On the flight back to Washington, Bundy and his aides drafted a memo that recommended to LBJ that he order at once “sustained reprisals” against North Vietnam. LBJ agreed. Within a month, the first U.S. Marines had arrived in Vietnam, with hundreds of thousands of U.S. troops to follow. This time, Bundy agreed with his president, a fact he would regret to the end of his life.
In Retrospect: Why Bundy Didn’t Get It
The most moving and interesting sections of “Lessons in Disaster” are those Goldstein devotes to Bundy’s struggle to discover why he didn’t get it. Why did he not understand that JFK was not going to have an American war in Vietnam? Why did he not grasp what McNamara and Taylor understood by October 1963, that the U.S. under JFK was pulling out of Vietnam? And why did he find himself agreeing with LBJ in 1965 on what may have been the most disastrous presidential decision in American history prior to the 2003 invasion of Iraq—LBJ’s decision to send in the U.S. military to take over the war from the South Vietnamese?
Why, Goldstein asks over and over again in this book, did Bundy advise his presidents so badly—so consistently badly—on Vietnam? Regardless of one’s view of Bundy and his role in the war, it is difficult not to feel some sympathy for him. One can almost see him squirming in his desk chair, scribbling to himself, as he peers into the abyss of his own culpability.
Goldstein does give us a few clues. The Bundy of the 1960s that emerges in “Lessons in Disaster” is given to what seems to be a variant of performance art. He seems to be performing even in memos, which are often filled with a “hi-ho” cheerfulness that may belie an unwillingness to probe the darker recesses of the horrors and consequences of a war he repeatedly asks his presidents to escalate. Sometimes it even appears that to Mac Bundy, deciding whether to go to war in Vietnam is largely a game. For example, Goldstein tells us that Bundy heard from his aide Jim Thomson in December 1964 that going to war in Vietnam would be a disaster. Bundy responds jovially: “Well, James, that’s a good point. You may well be right. Thank you so much.”
Bundy’s retrospective defense, according to Goldstein, was that Thomson’s view did not matter, just as Bundy’s own view didn’t matter, because “Johnson had decided to have his war.” But, one wonders, how would Bundy know, since he himself seems never to have recommended otherwise.
In order for the “lessons” in disaster really to apply to the world as it is now, and may be in the future, we need to know more about why Bundy was unable to grasp in real time what was obvious in retrospect. After all, history will continue to unfold in real time, not recollected time. While Goldstein’s book is not primarily an effort to explain Bundy’s obtuseness, he does provide a tantalizing clue as to a possible conclusion Bundy might have reached, if he had lived to complete the book.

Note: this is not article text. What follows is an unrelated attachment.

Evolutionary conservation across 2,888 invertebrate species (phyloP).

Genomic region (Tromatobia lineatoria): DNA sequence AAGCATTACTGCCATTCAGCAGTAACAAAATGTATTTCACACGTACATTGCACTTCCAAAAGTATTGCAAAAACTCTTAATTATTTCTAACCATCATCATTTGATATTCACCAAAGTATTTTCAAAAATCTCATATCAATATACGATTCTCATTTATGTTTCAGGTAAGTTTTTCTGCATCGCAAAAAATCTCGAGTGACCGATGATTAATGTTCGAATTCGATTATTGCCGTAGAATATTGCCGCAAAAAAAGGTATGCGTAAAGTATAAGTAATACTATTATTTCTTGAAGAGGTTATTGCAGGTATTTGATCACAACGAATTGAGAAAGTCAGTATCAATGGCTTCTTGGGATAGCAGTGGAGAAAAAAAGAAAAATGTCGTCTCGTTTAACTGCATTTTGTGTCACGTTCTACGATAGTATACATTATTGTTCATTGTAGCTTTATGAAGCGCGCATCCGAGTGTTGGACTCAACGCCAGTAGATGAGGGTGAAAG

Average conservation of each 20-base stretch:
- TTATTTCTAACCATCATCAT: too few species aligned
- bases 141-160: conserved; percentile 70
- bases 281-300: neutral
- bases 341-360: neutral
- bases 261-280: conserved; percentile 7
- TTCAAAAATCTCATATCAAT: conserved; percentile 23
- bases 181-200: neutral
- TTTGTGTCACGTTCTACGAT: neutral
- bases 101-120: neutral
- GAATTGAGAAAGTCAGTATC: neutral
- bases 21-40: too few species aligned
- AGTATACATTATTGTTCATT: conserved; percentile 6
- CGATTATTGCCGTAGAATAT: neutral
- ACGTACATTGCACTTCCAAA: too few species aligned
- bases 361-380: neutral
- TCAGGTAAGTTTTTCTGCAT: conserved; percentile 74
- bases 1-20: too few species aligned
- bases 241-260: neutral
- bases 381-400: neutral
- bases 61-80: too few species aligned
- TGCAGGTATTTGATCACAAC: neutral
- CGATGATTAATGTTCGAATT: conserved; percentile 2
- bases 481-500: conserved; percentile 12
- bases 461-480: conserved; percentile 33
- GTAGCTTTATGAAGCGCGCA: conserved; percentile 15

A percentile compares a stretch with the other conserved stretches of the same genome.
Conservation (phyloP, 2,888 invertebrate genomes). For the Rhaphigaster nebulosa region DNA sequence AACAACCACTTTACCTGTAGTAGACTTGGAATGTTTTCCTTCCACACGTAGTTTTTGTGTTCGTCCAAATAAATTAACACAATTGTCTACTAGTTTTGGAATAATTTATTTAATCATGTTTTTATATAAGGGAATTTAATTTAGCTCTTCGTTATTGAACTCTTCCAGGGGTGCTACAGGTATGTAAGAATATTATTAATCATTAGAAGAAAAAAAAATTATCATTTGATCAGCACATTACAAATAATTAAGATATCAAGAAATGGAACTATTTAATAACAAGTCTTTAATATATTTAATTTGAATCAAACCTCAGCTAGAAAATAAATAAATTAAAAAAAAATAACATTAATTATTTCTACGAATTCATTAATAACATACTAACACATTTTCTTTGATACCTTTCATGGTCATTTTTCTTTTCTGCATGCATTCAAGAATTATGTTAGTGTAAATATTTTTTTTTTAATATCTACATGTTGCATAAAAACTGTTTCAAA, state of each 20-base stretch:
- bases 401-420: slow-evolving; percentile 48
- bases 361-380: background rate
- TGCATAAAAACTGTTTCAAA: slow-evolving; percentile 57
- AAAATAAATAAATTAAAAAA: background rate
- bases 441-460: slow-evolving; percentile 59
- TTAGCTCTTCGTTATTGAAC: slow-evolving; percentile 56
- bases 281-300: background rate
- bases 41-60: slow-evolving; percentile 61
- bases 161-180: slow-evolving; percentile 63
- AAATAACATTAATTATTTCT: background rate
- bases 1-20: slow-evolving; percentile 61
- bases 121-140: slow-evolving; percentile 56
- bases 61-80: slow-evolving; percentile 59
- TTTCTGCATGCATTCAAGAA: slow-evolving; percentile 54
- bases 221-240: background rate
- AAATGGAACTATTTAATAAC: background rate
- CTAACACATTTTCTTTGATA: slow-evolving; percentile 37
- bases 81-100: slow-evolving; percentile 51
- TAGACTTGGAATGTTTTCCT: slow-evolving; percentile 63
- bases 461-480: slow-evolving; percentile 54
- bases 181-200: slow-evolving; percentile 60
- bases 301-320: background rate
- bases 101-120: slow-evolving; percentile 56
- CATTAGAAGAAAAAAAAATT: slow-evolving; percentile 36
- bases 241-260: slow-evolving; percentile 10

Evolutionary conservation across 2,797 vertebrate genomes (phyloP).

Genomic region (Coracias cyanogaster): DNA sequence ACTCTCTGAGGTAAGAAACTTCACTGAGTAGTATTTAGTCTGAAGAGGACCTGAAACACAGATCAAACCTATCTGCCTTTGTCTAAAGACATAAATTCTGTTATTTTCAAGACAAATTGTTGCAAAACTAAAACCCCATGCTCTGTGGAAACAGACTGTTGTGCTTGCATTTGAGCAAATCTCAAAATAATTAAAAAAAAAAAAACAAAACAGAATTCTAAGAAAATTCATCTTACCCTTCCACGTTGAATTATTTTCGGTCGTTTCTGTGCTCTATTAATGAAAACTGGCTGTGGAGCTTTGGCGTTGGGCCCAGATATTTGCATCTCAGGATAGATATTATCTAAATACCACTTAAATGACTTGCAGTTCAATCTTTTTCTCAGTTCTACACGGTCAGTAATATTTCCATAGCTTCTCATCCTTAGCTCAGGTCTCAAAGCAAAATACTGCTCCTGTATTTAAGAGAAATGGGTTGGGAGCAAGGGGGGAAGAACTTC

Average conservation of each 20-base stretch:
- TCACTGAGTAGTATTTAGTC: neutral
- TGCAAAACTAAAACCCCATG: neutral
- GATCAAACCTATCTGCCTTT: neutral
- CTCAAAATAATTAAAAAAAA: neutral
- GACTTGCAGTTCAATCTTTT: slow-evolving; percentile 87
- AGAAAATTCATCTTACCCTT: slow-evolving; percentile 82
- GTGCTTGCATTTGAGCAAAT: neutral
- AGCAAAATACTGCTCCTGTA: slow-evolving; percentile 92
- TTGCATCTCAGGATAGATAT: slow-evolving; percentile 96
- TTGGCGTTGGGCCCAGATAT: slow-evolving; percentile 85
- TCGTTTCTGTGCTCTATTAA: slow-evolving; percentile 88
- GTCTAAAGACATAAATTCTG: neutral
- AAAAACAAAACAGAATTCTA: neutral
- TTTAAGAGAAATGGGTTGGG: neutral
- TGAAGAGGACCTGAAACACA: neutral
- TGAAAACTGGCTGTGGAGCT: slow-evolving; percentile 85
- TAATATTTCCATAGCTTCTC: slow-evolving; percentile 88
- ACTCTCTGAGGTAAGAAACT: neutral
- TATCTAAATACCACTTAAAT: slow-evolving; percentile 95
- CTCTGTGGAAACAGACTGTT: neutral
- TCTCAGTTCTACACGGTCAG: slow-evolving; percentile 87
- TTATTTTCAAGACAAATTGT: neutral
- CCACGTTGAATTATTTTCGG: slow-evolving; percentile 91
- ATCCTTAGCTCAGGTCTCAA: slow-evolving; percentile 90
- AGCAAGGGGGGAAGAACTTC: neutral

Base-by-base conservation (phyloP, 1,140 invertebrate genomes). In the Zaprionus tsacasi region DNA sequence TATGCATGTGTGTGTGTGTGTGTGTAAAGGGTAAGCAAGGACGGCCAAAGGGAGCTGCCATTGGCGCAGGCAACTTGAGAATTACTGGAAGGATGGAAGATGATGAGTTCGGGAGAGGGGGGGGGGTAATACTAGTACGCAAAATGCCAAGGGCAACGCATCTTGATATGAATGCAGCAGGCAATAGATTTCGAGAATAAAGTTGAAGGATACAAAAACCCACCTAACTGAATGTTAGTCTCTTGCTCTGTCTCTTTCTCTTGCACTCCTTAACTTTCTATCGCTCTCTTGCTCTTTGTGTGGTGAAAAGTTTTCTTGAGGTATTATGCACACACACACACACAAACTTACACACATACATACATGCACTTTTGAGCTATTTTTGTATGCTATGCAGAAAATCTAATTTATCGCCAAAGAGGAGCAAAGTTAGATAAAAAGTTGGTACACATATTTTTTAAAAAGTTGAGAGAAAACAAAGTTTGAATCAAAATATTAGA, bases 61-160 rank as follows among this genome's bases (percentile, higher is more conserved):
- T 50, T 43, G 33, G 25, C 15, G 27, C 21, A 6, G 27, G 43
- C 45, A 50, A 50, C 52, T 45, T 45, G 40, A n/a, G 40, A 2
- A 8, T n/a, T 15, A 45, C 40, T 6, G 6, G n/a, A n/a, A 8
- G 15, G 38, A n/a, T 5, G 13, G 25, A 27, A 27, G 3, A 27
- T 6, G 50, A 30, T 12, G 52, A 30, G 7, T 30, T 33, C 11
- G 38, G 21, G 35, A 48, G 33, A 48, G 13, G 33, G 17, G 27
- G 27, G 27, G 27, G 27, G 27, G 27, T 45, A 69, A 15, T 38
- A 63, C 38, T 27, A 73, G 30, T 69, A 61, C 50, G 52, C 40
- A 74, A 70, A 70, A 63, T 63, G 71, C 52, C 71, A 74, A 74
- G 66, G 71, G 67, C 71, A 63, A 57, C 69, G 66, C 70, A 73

In a fragment dated Feb. 3, 1996, Bundy wrote: “What can we say is most surprising? The endurance of the enemy.” When I read that passage, roughly two-thirds of the way through the book, I stopped and read it again, then read it a third time. I thought to myself: Bundy is actually admitting in this fragment that he did not understand the enemy. Who knew that the Vietnamese communists would withstand the heaviest bombing campaign in history and still retain the capacity to fight the Americans successfully? Who knew that they were so committed to their cause of uniting the country under Hanoi’s leadership that nothing, short of genocide, would have dissuaded them? The answer is that a lot of people inside and outside the U.S. government knew, but Mac Bundy wasn’t interested. He didn’t understand the enemy because, frankly, he didn’t think they warranted his attention. It is a remarkable admission.
Yet Bundy was inconsistent on this point, even in retrospect. On Aug. 28, 1996, my wife janet Lang and I had an extended encounter with the Mac Bundy of old, who could not bring himself to inquire deeply into the motives and capabilities of the Vietnamese communists. We spent the day with Mac and his wife, Mary, at their summer home in Manchester, Mass. Our purpose was to recruit Bundy to our conference in Hanoi the following spring, the first ever at which former high-level North Vietnamese and U.S. decision-makers would discuss the escalation of the war in the 1960s. Bundy’s close friends Bob McNamara and former Deputy Secretary of State Nick Katzenbach would be leading the U.S. team to Hanoi. We finally popped the question, toward the end of a lively, meandering three-hour discussion of the briefing notebook for the conference, which we had sent to him a month or so before our visit.